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'Frauds' discovering they are not alone

JESS LEE
Last updated 05:00 12/02/2014
Harold Hillman
NO IMPOSTER: Harold Hillman is helping people to deal with the psychological phenomenon Impostor Syndrome in his new book.

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Do you ever feel like an impostor? Harold Hillman has and he's pretty sure you will have too.

The central city clinical psychologist and managing director is the author of The Impostor Syndrome: Becoming an Authentic Leader.

The book explores the psychological phenomenon Impostor Syndrome where people facing a new challenge tend to put their success down to luck or timing and wait to be exposed as a fraud.

Impostors put pressure on themselves to be perfect, hiding behind a mask of what others want them to be, Dr Hillman says.

The term was coined in 1978 by two American psychologists.

It was something Dr Hillman began noticing while coaching business leaders and executive teams.

"People began saying: ‘I feel like a fraud, an impostor and my biggest fear is someone is going to out me as being incompetent'," he says. "There's an inclination to put pressure on yourself which means that you're less prone to ask questions and ask for help."

It's not just business leaders who wear this mask, other employees, students and new mums can all feel this way too, Dr Hillman says.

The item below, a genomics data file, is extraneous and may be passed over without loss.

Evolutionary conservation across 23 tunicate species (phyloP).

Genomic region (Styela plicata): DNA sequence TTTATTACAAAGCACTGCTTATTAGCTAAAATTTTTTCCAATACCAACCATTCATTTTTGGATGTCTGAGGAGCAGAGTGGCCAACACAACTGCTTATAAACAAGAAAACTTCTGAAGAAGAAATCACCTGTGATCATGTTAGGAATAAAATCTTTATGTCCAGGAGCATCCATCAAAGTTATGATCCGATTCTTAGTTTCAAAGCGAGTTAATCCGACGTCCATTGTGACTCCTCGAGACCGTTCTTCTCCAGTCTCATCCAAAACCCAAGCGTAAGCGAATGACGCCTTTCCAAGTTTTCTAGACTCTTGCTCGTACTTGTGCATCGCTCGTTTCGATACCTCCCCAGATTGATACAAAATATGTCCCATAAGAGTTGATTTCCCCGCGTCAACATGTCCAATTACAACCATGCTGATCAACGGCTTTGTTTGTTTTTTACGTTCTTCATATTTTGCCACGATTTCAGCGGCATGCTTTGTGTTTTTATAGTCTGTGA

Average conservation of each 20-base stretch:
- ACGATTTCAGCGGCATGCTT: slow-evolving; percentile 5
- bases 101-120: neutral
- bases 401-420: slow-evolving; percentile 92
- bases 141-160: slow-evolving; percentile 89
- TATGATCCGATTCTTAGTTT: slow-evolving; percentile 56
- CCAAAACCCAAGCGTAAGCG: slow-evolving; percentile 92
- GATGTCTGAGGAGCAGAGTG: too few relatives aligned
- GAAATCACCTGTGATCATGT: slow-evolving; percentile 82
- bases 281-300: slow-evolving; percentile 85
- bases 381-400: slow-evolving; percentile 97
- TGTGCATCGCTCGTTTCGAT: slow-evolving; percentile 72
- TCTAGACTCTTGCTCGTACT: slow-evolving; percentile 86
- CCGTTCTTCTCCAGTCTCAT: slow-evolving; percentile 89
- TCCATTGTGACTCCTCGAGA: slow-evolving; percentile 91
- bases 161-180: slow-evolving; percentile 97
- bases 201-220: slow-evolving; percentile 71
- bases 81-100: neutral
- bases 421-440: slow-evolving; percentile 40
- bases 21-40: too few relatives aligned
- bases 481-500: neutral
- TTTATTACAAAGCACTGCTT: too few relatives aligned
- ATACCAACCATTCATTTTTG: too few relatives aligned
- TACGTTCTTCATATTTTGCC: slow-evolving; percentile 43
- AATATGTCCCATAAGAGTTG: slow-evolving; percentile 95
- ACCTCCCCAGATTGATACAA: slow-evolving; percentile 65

Up to 75 per cent of people will experience it at some point in their lives.

But most people burdened by the symptoms don't know how to describe what they're feeling and prefer not to talk about it, Dr Hillman says.

He has experienced Impostor Syndrome at many different stages of his life. As a gay man growing up in the United States, Dr Hillman tried to fit in by getting married, having children and joining the military.

At university in the 1970s he felt an intense pressure to excel as one of only five black students and felt like a fraud when accepted into Harvard University as a kid from the housing projects of Washington DC.

"I often reached for the impostor's mask without even thinking. It's one of those things where people are inclined to be quiet about it."

The book sets out to uncover the characteristics of the syndrome and teach people how to deal with them while realising no-one is perfect.

"There are going to be things you're good at and not good at, so ask for help when you need it. At the end of the day just try to be authentic," Dr Hillman says.

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- East And Bays Courier

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